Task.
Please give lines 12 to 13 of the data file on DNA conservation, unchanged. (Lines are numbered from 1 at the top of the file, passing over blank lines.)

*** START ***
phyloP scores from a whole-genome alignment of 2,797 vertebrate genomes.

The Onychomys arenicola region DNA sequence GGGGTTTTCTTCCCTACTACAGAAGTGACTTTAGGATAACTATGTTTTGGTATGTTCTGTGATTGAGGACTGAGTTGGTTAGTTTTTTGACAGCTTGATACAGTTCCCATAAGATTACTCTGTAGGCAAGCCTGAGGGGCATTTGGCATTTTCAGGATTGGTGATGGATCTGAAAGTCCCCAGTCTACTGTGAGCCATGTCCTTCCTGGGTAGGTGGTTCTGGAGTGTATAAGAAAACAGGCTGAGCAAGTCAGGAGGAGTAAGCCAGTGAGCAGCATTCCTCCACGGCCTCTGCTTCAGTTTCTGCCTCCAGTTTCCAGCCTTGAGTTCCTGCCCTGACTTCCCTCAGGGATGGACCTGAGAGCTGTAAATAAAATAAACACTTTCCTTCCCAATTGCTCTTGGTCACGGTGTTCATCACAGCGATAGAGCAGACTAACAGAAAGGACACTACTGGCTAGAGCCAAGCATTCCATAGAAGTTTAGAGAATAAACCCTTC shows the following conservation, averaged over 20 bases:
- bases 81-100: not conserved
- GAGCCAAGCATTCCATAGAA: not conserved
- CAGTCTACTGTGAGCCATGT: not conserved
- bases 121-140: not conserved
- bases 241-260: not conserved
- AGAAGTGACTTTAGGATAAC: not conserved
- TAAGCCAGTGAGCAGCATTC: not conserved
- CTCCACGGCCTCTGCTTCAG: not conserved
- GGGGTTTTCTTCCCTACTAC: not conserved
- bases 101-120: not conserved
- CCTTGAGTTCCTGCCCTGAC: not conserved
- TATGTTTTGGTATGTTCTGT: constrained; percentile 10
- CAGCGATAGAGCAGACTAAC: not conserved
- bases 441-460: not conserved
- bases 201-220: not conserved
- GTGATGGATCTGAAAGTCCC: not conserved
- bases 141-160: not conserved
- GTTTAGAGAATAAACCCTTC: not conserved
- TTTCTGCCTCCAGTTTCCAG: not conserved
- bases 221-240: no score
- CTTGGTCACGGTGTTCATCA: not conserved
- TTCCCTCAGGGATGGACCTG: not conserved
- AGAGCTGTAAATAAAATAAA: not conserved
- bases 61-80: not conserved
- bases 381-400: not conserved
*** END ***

- bases 101-120: not conserved
- CCTTGAGTTCCTGCCCTGAC: not conserved